An avalanche triggered by heavy snowstorms in Canada has killed two people and left at least 10 others injured, the Canadian government said on Wednesday.
The snow storm triggered by a series of snowfalls and a wind gust of more than 100km/h (62 mph) in the Canadian province of Manitoba on Wednesday caused at least eight avalanches, the provincial government said.
In the avalanche incident in Alberta, the death toll was listed as six, with one person injured and another two people missing.
A second person died in Saskatchewan and a third in Ontario, the ministry said.
A Canadian man was killed in a ski-jump accident in the U.S., according to the National Ski Areas Association.
The avalanche is one of several avalanches that have hit Canada in recent months, and the government has issued multiple warnings about them.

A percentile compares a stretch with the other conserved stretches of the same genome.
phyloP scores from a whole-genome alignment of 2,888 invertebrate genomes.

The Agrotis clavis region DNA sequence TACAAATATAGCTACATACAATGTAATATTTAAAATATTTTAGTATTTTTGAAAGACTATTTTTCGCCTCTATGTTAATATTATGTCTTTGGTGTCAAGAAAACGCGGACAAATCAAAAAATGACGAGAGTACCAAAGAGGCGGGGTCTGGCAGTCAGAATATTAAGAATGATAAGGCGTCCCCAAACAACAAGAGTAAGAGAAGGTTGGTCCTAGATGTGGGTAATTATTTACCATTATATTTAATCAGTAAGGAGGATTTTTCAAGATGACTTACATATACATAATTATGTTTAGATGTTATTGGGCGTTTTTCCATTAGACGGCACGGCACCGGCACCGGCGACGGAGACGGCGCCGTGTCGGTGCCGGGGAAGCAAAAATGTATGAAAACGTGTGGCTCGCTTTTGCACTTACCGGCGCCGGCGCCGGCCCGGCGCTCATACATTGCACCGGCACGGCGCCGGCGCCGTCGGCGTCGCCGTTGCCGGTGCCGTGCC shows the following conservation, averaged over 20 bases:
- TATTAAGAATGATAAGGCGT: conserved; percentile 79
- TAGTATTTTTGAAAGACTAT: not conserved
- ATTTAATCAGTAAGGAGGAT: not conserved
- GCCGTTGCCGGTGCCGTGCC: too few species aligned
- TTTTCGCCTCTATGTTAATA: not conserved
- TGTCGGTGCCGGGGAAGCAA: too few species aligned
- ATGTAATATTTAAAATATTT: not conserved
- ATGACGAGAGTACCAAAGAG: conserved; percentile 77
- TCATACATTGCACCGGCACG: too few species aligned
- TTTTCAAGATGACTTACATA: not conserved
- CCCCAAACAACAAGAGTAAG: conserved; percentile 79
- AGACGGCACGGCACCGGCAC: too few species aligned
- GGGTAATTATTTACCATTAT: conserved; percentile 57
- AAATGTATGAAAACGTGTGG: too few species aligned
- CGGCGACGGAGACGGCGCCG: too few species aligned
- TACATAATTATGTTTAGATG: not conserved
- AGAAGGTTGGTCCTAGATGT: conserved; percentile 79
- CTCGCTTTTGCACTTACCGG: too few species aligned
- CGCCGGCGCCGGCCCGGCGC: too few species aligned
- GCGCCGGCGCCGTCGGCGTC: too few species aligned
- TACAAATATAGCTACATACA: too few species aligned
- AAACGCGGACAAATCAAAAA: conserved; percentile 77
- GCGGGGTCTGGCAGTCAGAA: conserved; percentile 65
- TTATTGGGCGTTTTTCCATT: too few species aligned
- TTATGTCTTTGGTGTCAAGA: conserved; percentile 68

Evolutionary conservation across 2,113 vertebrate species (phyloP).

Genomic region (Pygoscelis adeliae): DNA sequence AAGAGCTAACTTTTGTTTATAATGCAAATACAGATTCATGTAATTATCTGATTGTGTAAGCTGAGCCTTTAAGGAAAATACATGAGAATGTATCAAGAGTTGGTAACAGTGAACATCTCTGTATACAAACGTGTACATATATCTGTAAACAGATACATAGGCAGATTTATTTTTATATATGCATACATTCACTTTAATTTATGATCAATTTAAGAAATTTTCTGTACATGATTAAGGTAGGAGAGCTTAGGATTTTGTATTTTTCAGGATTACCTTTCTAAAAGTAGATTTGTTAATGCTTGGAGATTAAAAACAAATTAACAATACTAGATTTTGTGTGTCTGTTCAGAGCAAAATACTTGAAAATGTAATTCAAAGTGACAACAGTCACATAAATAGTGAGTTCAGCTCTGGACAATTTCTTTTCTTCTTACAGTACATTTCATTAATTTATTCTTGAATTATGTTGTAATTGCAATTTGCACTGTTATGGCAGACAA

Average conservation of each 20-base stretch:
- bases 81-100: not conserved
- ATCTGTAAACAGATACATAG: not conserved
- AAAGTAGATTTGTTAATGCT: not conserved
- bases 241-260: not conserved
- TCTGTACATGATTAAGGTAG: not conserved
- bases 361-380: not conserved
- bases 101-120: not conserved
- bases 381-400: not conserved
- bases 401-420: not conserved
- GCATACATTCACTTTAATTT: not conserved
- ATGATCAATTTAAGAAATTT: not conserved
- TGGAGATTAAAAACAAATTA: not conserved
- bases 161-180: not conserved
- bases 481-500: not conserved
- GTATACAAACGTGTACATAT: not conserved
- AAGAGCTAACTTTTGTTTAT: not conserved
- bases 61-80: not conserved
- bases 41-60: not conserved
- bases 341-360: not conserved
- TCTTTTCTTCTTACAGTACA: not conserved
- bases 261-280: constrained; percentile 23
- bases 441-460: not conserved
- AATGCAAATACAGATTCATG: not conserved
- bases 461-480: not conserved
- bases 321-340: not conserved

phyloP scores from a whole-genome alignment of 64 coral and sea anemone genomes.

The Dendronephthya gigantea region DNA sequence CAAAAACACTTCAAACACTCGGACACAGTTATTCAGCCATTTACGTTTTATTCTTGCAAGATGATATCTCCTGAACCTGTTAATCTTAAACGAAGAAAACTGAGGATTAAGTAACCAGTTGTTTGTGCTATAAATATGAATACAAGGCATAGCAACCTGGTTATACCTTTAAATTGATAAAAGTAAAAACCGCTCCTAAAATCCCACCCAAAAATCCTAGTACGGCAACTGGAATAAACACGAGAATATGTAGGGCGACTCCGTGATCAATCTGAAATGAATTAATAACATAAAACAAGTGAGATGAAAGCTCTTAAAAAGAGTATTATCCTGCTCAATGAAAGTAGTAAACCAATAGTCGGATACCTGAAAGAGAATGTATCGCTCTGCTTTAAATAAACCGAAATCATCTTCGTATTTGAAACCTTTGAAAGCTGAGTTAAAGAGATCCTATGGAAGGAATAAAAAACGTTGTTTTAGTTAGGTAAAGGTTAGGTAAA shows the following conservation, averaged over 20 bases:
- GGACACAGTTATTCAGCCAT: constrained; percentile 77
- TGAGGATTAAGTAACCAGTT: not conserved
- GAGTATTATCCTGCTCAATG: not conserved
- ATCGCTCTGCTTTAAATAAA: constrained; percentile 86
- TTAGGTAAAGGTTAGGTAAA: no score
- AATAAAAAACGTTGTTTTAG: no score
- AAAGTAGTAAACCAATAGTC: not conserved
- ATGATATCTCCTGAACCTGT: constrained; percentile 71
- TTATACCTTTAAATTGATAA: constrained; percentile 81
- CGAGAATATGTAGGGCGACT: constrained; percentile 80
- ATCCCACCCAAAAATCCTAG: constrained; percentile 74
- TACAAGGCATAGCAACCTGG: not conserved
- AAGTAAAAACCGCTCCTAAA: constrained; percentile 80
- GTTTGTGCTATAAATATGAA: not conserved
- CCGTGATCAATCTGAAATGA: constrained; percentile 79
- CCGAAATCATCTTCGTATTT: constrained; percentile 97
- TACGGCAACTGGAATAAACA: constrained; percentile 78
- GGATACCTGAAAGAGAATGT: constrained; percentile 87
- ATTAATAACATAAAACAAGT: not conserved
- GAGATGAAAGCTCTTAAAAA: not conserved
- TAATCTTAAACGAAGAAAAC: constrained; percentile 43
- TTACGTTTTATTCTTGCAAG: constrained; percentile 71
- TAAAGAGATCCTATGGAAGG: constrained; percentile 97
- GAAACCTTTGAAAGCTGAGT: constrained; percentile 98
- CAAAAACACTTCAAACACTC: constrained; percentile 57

The Canadian weather service said a heavy snowfall in Manitoba triggered avalanches at two locations, the first of which resulted in a man falling 30 metres (98 feet) from a tree.
The two other avalanches triggered by snowstorms were caused by winds in the same direction, the weather service reported.
The weather service warned against skiing in mountainous areas.
A number of people have been injured in recent avalanches in Canada, including a man who died in an avalanche in southern Manitoba on January 8.
In April, a woman died after falling from a cliff while skiing in Alberta’s Okanagan.
A man was also killed when an avalanche ripped through a house in central British Columbia in December.
In June, a man in the northern Manitoba town of Whistler fell from a mountain after an avalanche that sent him and other people scrambling to safety.
In August, a mountain-climbing instructor died when he fell while skiing near a snowbank on the Yukon.